Imagine you’re in a dimly lit Italian restaurant. Famished, you take the first bite of a juicy eggplant parmesan dinner, and it turns out to be a big hunk of plastic. (Yuk.)
That’s the reality for fish in an area of the ocean known as the Great Pacific Garbage Patch, where fish are mistaking their food sources with a growing amount of floating trash.
Two graduate students at Scripps Institution of Oceanography, Pete Davison and Rebecca Asch, joined the Scripps Environmental Accumulation of Plastic Expedition, or SEAPLEX, where they found evidence of plastic waste in more than 9 percent of the stomachs of fish collected during their voyage to the North Pacific Subtropical Gyre, dubbed the Great Pacific Garbage Patch. The mid-water fishes contained plastic debris, primarily broken-down bits smaller than a human fingernail.
"That is an underestimate of the true ingestion rate because a fish may regurgitate or pass a plastic item, or even die from eating it. We didn't measure those rates, so our 9 percent figure is too low by an unknown amount," said Davison.
Based on these rates of ingestion, they estimate that fish in the intermediate ocean depths of the North Pacific ingest plastic at a rate of roughly 12,000 to 24,000 tons per year, but the real number could be much higher.
Just one year ago in early June 2010, tar balls began washing up on the beaches of Pensacola, Florida, and oily waves lapped the shores of the federally protected Gulf Islands National Seashore. Graphic images of oil-
Over one-third of federal waters in the Gulf of Mexico were closed to fishing and BP released the first video clips of a hole the size of a dinner plate gushing crude oil into the deep dark waters of the Gulf. But one year later a different disaster of great magnitude has occurred -- the worst environmental disaster in U.S. history has largely been forgotten.
A phenomenon deemed “oil spill amnesia” has been uncovered after the U.S. House of Representatives voted to greatly expand offshore oil drilling in federal waters with less safety provisions than before the Deepwater Horizon disaster. This made it obvious that many of our politicians had forgotten about the risks of offshore drilling, but how much the general public and media has forgotten about the Gulf oil spill was speculative, until now.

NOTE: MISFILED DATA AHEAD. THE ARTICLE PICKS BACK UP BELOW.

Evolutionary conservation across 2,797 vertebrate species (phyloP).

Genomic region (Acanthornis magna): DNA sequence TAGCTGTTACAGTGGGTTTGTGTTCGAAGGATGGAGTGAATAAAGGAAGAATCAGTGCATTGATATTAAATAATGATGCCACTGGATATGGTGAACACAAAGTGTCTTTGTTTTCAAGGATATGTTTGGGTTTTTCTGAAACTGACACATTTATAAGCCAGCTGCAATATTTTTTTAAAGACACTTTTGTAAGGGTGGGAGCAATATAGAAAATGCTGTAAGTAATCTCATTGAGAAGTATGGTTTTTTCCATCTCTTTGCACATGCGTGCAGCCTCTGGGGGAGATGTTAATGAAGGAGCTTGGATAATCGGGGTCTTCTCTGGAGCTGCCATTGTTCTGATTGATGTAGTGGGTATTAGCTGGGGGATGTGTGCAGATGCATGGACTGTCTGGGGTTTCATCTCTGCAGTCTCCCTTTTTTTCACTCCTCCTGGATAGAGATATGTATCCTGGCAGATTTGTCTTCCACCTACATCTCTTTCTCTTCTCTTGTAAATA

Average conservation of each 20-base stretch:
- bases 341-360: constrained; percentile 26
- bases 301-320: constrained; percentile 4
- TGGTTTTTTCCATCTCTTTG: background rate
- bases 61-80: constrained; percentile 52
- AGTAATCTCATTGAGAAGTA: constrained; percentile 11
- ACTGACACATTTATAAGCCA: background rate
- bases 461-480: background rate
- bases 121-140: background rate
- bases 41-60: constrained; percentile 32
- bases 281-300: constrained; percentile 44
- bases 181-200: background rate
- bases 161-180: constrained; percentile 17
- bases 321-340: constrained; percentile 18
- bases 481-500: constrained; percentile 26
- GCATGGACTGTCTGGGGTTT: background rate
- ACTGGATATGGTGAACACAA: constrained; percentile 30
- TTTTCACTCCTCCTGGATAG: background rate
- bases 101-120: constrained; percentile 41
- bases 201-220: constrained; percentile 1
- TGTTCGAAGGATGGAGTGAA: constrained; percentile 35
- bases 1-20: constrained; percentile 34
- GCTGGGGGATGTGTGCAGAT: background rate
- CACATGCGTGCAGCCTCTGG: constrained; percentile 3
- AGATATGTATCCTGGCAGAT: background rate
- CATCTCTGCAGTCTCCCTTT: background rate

Google has come out with a new tool that is perfect for data nerds called Google Correlate. It can relate two different search terms or phrases and show their correlation in terms of internet search activity. Based on search activity Google has been able to accurately predict rates of flu, and these tools may serve great importance in our society.
It has also revealed that people have indeed largely forgotten about the impacts of the BP oil spill.
Since our first post about the impacts of Japan’s nuclear crisis on the oceans, a lot has happened, but many questions remain and the situation is constantly changing.
As the cooling systems for the injured reactors at the Fukushima Daiichi nuclear power station remain offline, the method used to avoid a fire and full-blown meltdown of the reactors has been the continuous pumping of seawater onto the fuel rods.
Much of the seawater is evaporated, but thousands of tons of radiated water runoff have filled the nuclear plant. Tokyo Electric, who runs the facility, has shown extreme difficulties handling the growing amounts of radiated water.
They began pumping over 10,000 tons of seawater with lower levels of radiation out into the ocean, to make room for more contaminated water. Shortly afterwards a large crack was discovered last Saturday in a pit next to the seawater intake pipes at the No. 2 reactor which began leaking drastically higher levels of radiation directly into the Pacific.
During the leak, Tokyo Electric reported that seawater near the plant contained radioactive iodine-131 that was 5 million times the legal limit, and cesium-137 levels at 1.1 million times the legal limit.
When you picture the impacts of climate change, what animal comes to mind? Is it a polar bear floating on a thin chunk of ice, or maybe another cold climate species losing habitat like a walrus or a penguin?
Add butterflyfish to your thoughts about climate change, because a new study predicts that they, along with one-third of all coral reef fish, are losing reef habitat and are locally threatened with extinction from climate change.
Coral reefs are threatened by two aspects of carbon dioxide emissions, ocean acidification and climate change. Corals are susceptible to sustained periods of warmer water temperatures due to climate change, which causes them to bleach when they expel algae, turning them white.
Every year the Endangered Species Coalition creates a report that focuses on 10 species facing extinction that are currently listed or being considered for listing under the Endangered Species Act.
This year’s report, It’s Getting Hot Out There: Top Ten Places to Save for Endangered Species, focuses on critical habitats that support endangered species and are themselves threatened by climate change. Shallow water coral reefs and Arctic sea ice, two important habitats that Oceana works hard to protect, were selected as two of the top 10 most important habitats to protect.